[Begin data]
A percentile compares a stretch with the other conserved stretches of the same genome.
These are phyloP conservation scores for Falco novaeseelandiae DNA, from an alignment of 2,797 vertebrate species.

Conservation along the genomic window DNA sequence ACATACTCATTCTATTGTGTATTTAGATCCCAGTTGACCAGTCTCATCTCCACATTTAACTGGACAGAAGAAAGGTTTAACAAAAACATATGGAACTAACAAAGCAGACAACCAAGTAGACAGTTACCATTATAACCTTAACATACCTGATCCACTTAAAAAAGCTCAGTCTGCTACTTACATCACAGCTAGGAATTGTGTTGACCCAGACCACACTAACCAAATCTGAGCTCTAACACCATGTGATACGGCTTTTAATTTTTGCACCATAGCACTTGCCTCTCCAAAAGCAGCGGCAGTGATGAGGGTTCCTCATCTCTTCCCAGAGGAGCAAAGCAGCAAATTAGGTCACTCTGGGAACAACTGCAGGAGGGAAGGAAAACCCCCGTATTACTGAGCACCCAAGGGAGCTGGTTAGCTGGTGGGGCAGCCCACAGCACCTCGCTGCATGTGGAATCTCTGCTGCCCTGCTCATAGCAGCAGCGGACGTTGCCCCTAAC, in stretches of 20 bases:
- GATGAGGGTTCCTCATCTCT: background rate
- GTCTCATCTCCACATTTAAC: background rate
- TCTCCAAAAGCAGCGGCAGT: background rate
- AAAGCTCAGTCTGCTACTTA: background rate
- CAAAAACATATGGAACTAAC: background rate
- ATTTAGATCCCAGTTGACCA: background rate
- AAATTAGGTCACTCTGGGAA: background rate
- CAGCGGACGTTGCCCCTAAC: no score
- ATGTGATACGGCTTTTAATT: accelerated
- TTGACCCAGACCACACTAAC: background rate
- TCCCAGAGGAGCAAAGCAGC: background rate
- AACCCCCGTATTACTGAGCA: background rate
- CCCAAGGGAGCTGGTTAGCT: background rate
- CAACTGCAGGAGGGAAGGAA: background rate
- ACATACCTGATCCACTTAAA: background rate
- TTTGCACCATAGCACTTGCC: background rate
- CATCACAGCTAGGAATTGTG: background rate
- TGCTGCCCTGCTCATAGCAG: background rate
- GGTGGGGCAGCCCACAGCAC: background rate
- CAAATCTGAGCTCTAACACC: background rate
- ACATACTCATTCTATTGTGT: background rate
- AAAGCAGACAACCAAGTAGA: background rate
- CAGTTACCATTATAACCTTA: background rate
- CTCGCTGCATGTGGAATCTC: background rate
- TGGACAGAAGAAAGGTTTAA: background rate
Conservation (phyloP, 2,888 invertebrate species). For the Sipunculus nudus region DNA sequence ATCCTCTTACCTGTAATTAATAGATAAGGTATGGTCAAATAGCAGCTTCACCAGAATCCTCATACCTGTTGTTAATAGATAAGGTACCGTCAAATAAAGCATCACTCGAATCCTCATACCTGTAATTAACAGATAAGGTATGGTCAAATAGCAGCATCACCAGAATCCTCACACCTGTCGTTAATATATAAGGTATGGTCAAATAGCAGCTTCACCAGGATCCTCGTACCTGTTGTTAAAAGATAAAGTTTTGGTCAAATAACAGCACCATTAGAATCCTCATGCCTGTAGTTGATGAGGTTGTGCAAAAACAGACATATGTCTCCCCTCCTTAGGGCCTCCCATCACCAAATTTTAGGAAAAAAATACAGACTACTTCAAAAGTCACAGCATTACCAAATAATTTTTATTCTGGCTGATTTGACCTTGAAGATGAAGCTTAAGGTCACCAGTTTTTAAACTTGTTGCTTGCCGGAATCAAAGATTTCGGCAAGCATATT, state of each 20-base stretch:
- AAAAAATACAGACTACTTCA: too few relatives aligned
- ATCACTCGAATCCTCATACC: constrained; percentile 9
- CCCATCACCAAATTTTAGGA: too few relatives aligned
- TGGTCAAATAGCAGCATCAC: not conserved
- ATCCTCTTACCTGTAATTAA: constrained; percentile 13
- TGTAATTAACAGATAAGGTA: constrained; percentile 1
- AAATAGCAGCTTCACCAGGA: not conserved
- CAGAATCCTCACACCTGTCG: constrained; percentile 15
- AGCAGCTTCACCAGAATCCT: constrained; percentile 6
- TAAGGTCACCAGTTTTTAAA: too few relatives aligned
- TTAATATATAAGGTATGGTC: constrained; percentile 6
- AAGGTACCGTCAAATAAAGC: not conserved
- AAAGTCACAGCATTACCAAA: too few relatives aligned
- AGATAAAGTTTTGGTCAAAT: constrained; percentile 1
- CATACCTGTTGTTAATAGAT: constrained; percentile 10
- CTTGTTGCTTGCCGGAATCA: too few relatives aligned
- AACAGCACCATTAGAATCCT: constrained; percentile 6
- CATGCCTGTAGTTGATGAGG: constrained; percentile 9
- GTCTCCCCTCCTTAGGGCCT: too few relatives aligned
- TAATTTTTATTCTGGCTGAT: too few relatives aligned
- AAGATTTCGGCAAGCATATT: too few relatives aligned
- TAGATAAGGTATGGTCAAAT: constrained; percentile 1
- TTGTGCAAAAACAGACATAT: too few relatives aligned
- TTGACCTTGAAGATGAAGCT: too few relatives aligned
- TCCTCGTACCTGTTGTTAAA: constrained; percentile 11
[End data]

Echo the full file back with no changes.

A percentile compares a stretch with the other conserved stretches of the same genome.
These are phyloP conservation scores for Falco novaeseelandiae DNA, from an alignment of 2,797 vertebrate species.

Conservation along the genomic window DNA sequence ACATACTCATTCTATTGTGTATTTAGATCCCAGTTGACCAGTCTCATCTCCACATTTAACTGGACAGAAGAAAGGTTTAACAAAAACATATGGAACTAACAAAGCAGACAACCAAGTAGACAGTTACCATTATAACCTTAACATACCTGATCCACTTAAAAAAGCTCAGTCTGCTACTTACATCACAGCTAGGAATTGTGTTGACCCAGACCACACTAACCAAATCTGAGCTCTAACACCATGTGATACGGCTTTTAATTTTTGCACCATAGCACTTGCCTCTCCAAAAGCAGCGGCAGTGATGAGGGTTCCTCATCTCTTCCCAGAGGAGCAAAGCAGCAAATTAGGTCACTCTGGGAACAACTGCAGGAGGGAAGGAAAACCCCCGTATTACTGAGCACCCAAGGGAGCTGGTTAGCTGGTGGGGCAGCCCACAGCACCTCGCTGCATGTGGAATCTCTGCTGCCCTGCTCATAGCAGCAGCGGACGTTGCCCCTAAC, in stretches of 20 bases:
- GATGAGGGTTCCTCATCTCT: background rate
- GTCTCATCTCCACATTTAAC: background rate
- TCTCCAAAAGCAGCGGCAGT: background rate
- AAAGCTCAGTCTGCTACTTA: background rate
- CAAAAACATATGGAACTAAC: background rate
- ATTTAGATCCCAGTTGACCA: background rate
- AAATTAGGTCACTCTGGGAA: background rate
- CAGCGGACGTTGCCCCTAAC: no score
- ATGTGATACGGCTTTTAATT: accelerated
- TTGACCCAGACCACACTAAC: background rate
- TCCCAGAGGAGCAAAGCAGC: background rate
- AACCCCCGTATTACTGAGCA: background rate
- CCCAAGGGAGCTGGTTAGCT: background rate
- CAACTGCAGGAGGGAAGGAA: background rate
- ACATACCTGATCCACTTAAA: background rate
- TTTGCACCATAGCACTTGCC: background rate
- CATCACAGCTAGGAATTGTG: background rate
- TGCTGCCCTGCTCATAGCAG: background rate
- GGTGGGGCAGCCCACAGCAC: background rate
- CAAATCTGAGCTCTAACACC: background rate
- ACATACTCATTCTATTGTGT: background rate
- AAAGCAGACAACCAAGTAGA: background rate
- CAGTTACCATTATAACCTTA: background rate
- CTCGCTGCATGTGGAATCTC: background rate
- TGGACAGAAGAAAGGTTTAA: background rate
Conservation (phyloP, 2,888 invertebrate species). For the Sipunculus nudus region DNA sequence ATCCTCTTACCTGTAATTAATAGATAAGGTATGGTCAAATAGCAGCTTCACCAGAATCCTCATACCTGTTGTTAATAGATAAGGTACCGTCAAATAAAGCATCACTCGAATCCTCATACCTGTAATTAACAGATAAGGTATGGTCAAATAGCAGCATCACCAGAATCCTCACACCTGTCGTTAATATATAAGGTATGGTCAAATAGCAGCTTCACCAGGATCCTCGTACCTGTTGTTAAAAGATAAAGTTTTGGTCAAATAACAGCACCATTAGAATCCTCATGCCTGTAGTTGATGAGGTTGTGCAAAAACAGACATATGTCTCCCCTCCTTAGGGCCTCCCATCACCAAATTTTAGGAAAAAAATACAGACTACTTCAAAAGTCACAGCATTACCAAATAATTTTTATTCTGGCTGATTTGACCTTGAAGATGAAGCTTAAGGTCACCAGTTTTTAAACTTGTTGCTTGCCGGAATCAAAGATTTCGGCAAGCATATT, state of each 20-base stretch:
- AAAAAATACAGACTACTTCA: too few relatives aligned
- ATCACTCGAATCCTCATACC: constrained; percentile 9
- CCCATCACCAAATTTTAGGA: too few relatives aligned
- TGGTCAAATAGCAGCATCAC: not conserved
- ATCCTCTTACCTGTAATTAA: constrained; percentile 13
- TGTAATTAACAGATAAGGTA: constrained; percentile 1
- AAATAGCAGCTTCACCAGGA: not conserved
- CAGAATCCTCACACCTGTCG: constrained; percentile 15
- AGCAGCTTCACCAGAATCCT: constrained; percentile 6
- TAAGGTCACCAGTTTTTAAA: too few relatives aligned
- TTAATATATAAGGTATGGTC: constrained; percentile 6
- AAGGTACCGTCAAATAAAGC: not conserved
- AAAGTCACAGCATTACCAAA: too few relatives aligned
- AGATAAAGTTTTGGTCAAAT: constrained; percentile 1
- CATACCTGTTGTTAATAGAT: constrained; percentile 10
- CTTGTTGCTTGCCGGAATCA: too few relatives aligned
- AACAGCACCATTAGAATCCT: constrained; percentile 6
- CATGCCTGTAGTTGATGAGG: constrained; percentile 9
- GTCTCCCCTCCTTAGGGCCT: too few relatives aligned
- TAATTTTTATTCTGGCTGAT: too few relatives aligned
- AAGATTTCGGCAAGCATATT: too few relatives aligned
- TAGATAAGGTATGGTCAAAT: constrained; percentile 1
- TTGTGCAAAAACAGACATAT: too few relatives aligned
- TTGACCTTGAAGATGAAGCT: too few relatives aligned
- TCCTCGTACCTGTTGTTAAA: constrained; percentile 11